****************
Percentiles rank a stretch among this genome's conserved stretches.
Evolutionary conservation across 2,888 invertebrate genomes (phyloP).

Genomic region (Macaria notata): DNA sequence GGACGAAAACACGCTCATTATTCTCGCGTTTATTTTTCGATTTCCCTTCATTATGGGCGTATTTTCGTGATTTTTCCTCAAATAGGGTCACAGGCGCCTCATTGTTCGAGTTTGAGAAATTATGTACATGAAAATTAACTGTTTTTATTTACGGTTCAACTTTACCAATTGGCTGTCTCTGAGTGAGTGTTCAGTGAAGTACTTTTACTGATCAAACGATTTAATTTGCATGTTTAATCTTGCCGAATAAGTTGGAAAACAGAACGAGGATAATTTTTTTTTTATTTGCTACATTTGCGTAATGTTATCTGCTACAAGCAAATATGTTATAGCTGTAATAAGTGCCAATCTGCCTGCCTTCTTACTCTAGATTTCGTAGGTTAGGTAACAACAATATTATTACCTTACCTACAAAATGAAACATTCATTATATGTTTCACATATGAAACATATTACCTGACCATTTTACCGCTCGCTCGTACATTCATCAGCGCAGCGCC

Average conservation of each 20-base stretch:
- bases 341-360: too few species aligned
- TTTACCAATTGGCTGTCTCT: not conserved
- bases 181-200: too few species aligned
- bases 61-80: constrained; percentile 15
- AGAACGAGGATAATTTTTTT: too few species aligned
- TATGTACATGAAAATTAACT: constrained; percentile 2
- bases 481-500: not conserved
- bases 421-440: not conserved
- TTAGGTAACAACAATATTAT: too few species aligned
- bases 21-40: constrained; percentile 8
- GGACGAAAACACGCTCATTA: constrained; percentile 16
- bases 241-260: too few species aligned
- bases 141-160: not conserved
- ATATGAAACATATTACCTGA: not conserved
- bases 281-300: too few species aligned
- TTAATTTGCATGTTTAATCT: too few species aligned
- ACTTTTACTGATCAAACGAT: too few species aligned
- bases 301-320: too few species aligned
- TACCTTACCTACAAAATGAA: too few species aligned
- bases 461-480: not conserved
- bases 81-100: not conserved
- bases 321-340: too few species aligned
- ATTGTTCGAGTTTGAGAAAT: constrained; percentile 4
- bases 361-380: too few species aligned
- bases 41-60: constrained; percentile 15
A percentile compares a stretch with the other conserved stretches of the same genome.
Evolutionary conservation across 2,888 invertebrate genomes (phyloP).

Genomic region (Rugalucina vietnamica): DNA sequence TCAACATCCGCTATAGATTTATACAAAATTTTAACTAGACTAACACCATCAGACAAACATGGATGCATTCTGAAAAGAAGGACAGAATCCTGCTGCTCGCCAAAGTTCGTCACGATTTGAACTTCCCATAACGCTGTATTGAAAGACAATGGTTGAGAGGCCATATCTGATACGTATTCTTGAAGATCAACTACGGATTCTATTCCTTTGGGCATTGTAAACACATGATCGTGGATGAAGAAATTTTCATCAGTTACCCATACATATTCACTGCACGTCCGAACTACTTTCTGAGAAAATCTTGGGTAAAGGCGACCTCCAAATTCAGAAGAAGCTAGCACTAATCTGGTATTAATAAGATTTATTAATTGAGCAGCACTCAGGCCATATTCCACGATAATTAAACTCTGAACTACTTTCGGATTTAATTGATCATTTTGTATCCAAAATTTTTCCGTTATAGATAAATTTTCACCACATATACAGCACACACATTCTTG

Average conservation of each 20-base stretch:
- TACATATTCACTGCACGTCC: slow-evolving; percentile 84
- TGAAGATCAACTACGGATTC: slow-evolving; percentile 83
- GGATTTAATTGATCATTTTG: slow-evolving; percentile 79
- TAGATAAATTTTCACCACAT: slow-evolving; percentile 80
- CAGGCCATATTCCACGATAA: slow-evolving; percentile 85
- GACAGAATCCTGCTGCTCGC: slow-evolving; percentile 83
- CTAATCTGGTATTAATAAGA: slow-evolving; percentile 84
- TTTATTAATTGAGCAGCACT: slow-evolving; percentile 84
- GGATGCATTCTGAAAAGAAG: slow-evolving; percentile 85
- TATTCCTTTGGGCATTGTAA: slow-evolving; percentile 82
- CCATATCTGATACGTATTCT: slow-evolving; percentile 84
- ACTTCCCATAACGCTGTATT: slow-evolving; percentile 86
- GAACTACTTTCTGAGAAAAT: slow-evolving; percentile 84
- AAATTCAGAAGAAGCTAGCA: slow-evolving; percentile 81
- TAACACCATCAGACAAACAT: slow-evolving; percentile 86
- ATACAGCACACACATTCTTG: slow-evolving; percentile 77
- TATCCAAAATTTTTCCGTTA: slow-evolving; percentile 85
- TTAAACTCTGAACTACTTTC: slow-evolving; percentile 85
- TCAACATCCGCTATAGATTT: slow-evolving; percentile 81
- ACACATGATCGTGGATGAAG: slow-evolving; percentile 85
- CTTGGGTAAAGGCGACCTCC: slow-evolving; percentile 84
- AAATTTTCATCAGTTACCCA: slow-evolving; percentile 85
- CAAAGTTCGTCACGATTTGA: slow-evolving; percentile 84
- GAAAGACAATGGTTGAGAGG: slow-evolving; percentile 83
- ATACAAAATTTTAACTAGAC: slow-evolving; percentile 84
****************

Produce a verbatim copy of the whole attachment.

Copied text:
Percentiles rank a stretch among this genome's conserved stretches.
Evolutionary conservation across 2,888 invertebrate genomes (phyloP).

Genomic region (Macaria notata): DNA sequence GGACGAAAACACGCTCATTATTCTCGCGTTTATTTTTCGATTTCCCTTCATTATGGGCGTATTTTCGTGATTTTTCCTCAAATAGGGTCACAGGCGCCTCATTGTTCGAGTTTGAGAAATTATGTACATGAAAATTAACTGTTTTTATTTACGGTTCAACTTTACCAATTGGCTGTCTCTGAGTGAGTGTTCAGTGAAGTACTTTTACTGATCAAACGATTTAATTTGCATGTTTAATCTTGCCGAATAAGTTGGAAAACAGAACGAGGATAATTTTTTTTTTATTTGCTACATTTGCGTAATGTTATCTGCTACAAGCAAATATGTTATAGCTGTAATAAGTGCCAATCTGCCTGCCTTCTTACTCTAGATTTCGTAGGTTAGGTAACAACAATATTATTACCTTACCTACAAAATGAAACATTCATTATATGTTTCACATATGAAACATATTACCTGACCATTTTACCGCTCGCTCGTACATTCATCAGCGCAGCGCC

Average conservation of each 20-base stretch:
- bases 341-360: too few species aligned
- TTTACCAATTGGCTGTCTCT: not conserved
- bases 181-200: too few species aligned
- bases 61-80: constrained; percentile 15
- AGAACGAGGATAATTTTTTT: too few species aligned
- TATGTACATGAAAATTAACT: constrained; percentile 2
- bases 481-500: not conserved
- bases 421-440: not conserved
- TTAGGTAACAACAATATTAT: too few species aligned
- bases 21-40: constrained; percentile 8
- GGACGAAAACACGCTCATTA: constrained; percentile 16
- bases 241-260: too few species aligned
- bases 141-160: not conserved
- ATATGAAACATATTACCTGA: not conserved
- bases 281-300: too few species aligned
- TTAATTTGCATGTTTAATCT: too few species aligned
- ACTTTTACTGATCAAACGAT: too few species aligned
- bases 301-320: too few species aligned
- TACCTTACCTACAAAATGAA: too few species aligned
- bases 461-480: not conserved
- bases 81-100: not conserved
- bases 321-340: too few species aligned
- ATTGTTCGAGTTTGAGAAAT: constrained; percentile 4
- bases 361-380: too few species aligned
- bases 41-60: constrained; percentile 15
A percentile compares a stretch with the other conserved stretches of the same genome.
Evolutionary conservation across 2,888 invertebrate genomes (phyloP).

Genomic region (Rugalucina vietnamica): DNA sequence TCAACATCCGCTATAGATTTATACAAAATTTTAACTAGACTAACACCATCAGACAAACATGGATGCATTCTGAAAAGAAGGACAGAATCCTGCTGCTCGCCAAAGTTCGTCACGATTTGAACTTCCCATAACGCTGTATTGAAAGACAATGGTTGAGAGGCCATATCTGATACGTATTCTTGAAGATCAACTACGGATTCTATTCCTTTGGGCATTGTAAACACATGATCGTGGATGAAGAAATTTTCATCAGTTACCCATACATATTCACTGCACGTCCGAACTACTTTCTGAGAAAATCTTGGGTAAAGGCGACCTCCAAATTCAGAAGAAGCTAGCACTAATCTGGTATTAATAAGATTTATTAATTGAGCAGCACTCAGGCCATATTCCACGATAATTAAACTCTGAACTACTTTCGGATTTAATTGATCATTTTGTATCCAAAATTTTTCCGTTATAGATAAATTTTCACCACATATACAGCACACACATTCTTG

Average conservation of each 20-base stretch:
- TACATATTCACTGCACGTCC: slow-evolving; percentile 84
- TGAAGATCAACTACGGATTC: slow-evolving; percentile 83
- GGATTTAATTGATCATTTTG: slow-evolving; percentile 79
- TAGATAAATTTTCACCACAT: slow-evolving; percentile 80
- CAGGCCATATTCCACGATAA: slow-evolving; percentile 85
- GACAGAATCCTGCTGCTCGC: slow-evolving; percentile 83
- CTAATCTGGTATTAATAAGA: slow-evolving; percentile 84
- TTTATTAATTGAGCAGCACT: slow-evolving; percentile 84
- GGATGCATTCTGAAAAGAAG: slow-evolving; percentile 85
- TATTCCTTTGGGCATTGTAA: slow-evolving; percentile 82
- CCATATCTGATACGTATTCT: slow-evolving; percentile 84
- ACTTCCCATAACGCTGTATT: slow-evolving; percentile 86
- GAACTACTTTCTGAGAAAAT: slow-evolving; percentile 84
- AAATTCAGAAGAAGCTAGCA: slow-evolving; percentile 81
- TAACACCATCAGACAAACAT: slow-evolving; percentile 86
- ATACAGCACACACATTCTTG: slow-evolving; percentile 77
- TATCCAAAATTTTTCCGTTA: slow-evolving; percentile 85
- TTAAACTCTGAACTACTTTC: slow-evolving; percentile 85
- TCAACATCCGCTATAGATTT: slow-evolving; percentile 81
- ACACATGATCGTGGATGAAG: slow-evolving; percentile 85
- CTTGGGTAAAGGCGACCTCC: slow-evolving; percentile 84
- AAATTTTCATCAGTTACCCA: slow-evolving; percentile 85
- CAAAGTTCGTCACGATTTGA: slow-evolving; percentile 84
- GAAAGACAATGGTTGAGAGG: slow-evolving; percentile 83
- ATACAAAATTTTAACTAGAC: slow-evolving; percentile 84